MAKE Magazine has this gem: For most of us, having a log cabin is only a place we can rent from time to time to get away from the madness in the city. Owning one is out of our reach, however building one is a different matter altogether and doesn’t require a fortune to do so, provided you have an extra room and some basic carpentry skills. Read the rest of this entry »
Originally posted on TIME:
It’s a terrible time to say this, right after a 9-year-old girl killed her instructor with an Uzi, but shooting guns can be great for kids.
Of course, there’s shooting and there’s shooting. Handing a loaded submachine gun to a small child is patently crazy. Sadly, Charles Vacca, the instructor in Arizona, both paid for that mistake with his life and inflicted on the unnamed girl a life sentence of horror and regret. Lest anybody think that the gun-owning and gun-rights communities are defending Vacca’s judgment, rest assured that they’re not. I watch the gun blogosphere as part of my work, and even the most hard-core gunnies are appalled and infuriated.
What the shooting community worries about is that people will conflate this tragedy with proper marksmanship training for children. A lot happens in a good shooting class before a kid touches a gun. The first class often involves nothing…
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Originally posted on TIME:
There are a whole lot of things that won’t be happening anytime soon. Pigs flying, for instance; that won’t happen. All of the raindrops becoming lemon drops and gumdrops; that won’t happen either. And despite what you have been reading practically everywhere today, no, China won’t be deploying a submarine capable of moving at 6,100 mph (9,800 k/h) and covering the distance from Shanghai to San Francisco in 100 minutes—at least not in anything remotely like the near future.
Let’s begin with the source of the story: engineer Li Fengchen, of the Harbin Institute of Technology, the project’s lead researcher. Mr. Li is surely an impeccably honest man and a very good engineer, but the Chinese government has not always covered itself in glory when it comes to candor and there’s no reason to believe they’d start with a program as sensitive as this.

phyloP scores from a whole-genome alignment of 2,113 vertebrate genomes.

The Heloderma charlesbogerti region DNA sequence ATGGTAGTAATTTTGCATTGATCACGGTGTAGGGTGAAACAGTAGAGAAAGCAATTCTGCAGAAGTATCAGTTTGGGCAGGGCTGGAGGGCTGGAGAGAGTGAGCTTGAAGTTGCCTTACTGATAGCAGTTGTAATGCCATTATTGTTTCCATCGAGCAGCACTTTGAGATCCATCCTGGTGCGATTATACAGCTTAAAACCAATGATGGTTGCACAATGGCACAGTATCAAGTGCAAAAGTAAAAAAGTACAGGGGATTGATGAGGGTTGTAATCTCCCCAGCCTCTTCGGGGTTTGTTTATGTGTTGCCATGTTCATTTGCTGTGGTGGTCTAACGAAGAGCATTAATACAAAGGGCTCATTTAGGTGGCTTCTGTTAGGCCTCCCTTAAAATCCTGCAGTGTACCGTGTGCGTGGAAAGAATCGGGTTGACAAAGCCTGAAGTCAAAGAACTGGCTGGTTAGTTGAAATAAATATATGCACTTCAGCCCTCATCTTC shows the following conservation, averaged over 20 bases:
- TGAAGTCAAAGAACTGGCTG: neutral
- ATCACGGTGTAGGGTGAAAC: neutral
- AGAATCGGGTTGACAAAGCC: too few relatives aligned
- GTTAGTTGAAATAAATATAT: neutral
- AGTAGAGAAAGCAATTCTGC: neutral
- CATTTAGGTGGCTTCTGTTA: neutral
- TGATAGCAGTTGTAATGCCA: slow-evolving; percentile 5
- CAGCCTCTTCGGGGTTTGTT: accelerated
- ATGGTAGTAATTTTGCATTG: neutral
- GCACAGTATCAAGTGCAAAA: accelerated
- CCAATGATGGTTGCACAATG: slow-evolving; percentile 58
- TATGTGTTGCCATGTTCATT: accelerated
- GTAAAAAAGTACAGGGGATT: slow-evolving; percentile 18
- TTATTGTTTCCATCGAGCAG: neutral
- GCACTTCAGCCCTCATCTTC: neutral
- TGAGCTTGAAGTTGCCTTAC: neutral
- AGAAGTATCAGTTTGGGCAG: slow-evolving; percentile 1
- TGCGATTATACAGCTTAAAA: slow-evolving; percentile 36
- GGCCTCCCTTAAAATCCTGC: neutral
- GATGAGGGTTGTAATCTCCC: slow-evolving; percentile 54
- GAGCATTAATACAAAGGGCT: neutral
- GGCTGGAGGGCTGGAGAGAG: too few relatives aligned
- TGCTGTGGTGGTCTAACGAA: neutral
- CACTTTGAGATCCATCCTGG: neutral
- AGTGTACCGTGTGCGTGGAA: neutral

“The idea that any Chinese research…
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Department of Not Surprised Announcement: Chicago Crime Rate Drops as Concealed Carry Gun Permit Applications SurgePosted: August 25, 2014
City of Chicago sees fewer homicides, robberies, burglaries, car thefts as Illinois residents take arms
Kelly Riddell for The Washington Times: An 86-year-old Illinois man with a concealed carry permit fired his weapon at an armed robbery suspect fleeing police last month, stopping the man in his tracks and allowing the police to make an arrest.
“It isn’t any coincidence crime rates started to go down when concealed carry was permitted. Just the idea that the criminals don’t know who’s armed and who isn’t has a deterrence effect.”
– Richard Pearson, executive director of the Illinois State Rifle Association.
Law enforcement authorities described the man as “a model citizen” who “helped others avoid being victims” at an AT&T store outside Chicago where he witnessed the holdup. The man, whose identity was withheld from the press, prevented others from entering the store during the theft.
“There’s a lot of academic research that’s been done on this, and if you look at the peer-reviewed studies, the bottom line is a large majority find a benefit of concealed carry on crime rates — and, at worst, there’s no cost.”
– John Lott Jr., president of the Crime Prevention Research Center
Police said the robber harassed customers and pistol-whipped one.
Since Illinois started granting concealed carry permits this year, the number of robberies that have led to arrests in Chicago has declined 20 percent from last year, according to police department statistics. Reports of burglary and motor vehicle theft are down 20 percent and 26 percent, respectively. In the first quarter, the city’s homicide rate was at a 56-year low.
“It isn’t any coincidence crime rates started to go down when concealed carry was permitted. Just the idea that the criminals don’t know who’s armed and who isn’t has a deterrence effect,” said Richard Pearson, executive director of the Illinois State Rifle Association. “The police department hasn’t changed a single tactic — they haven’t announced a shift in policy or of course — and yet you have these incredible numbers.” Read the rest of this entry »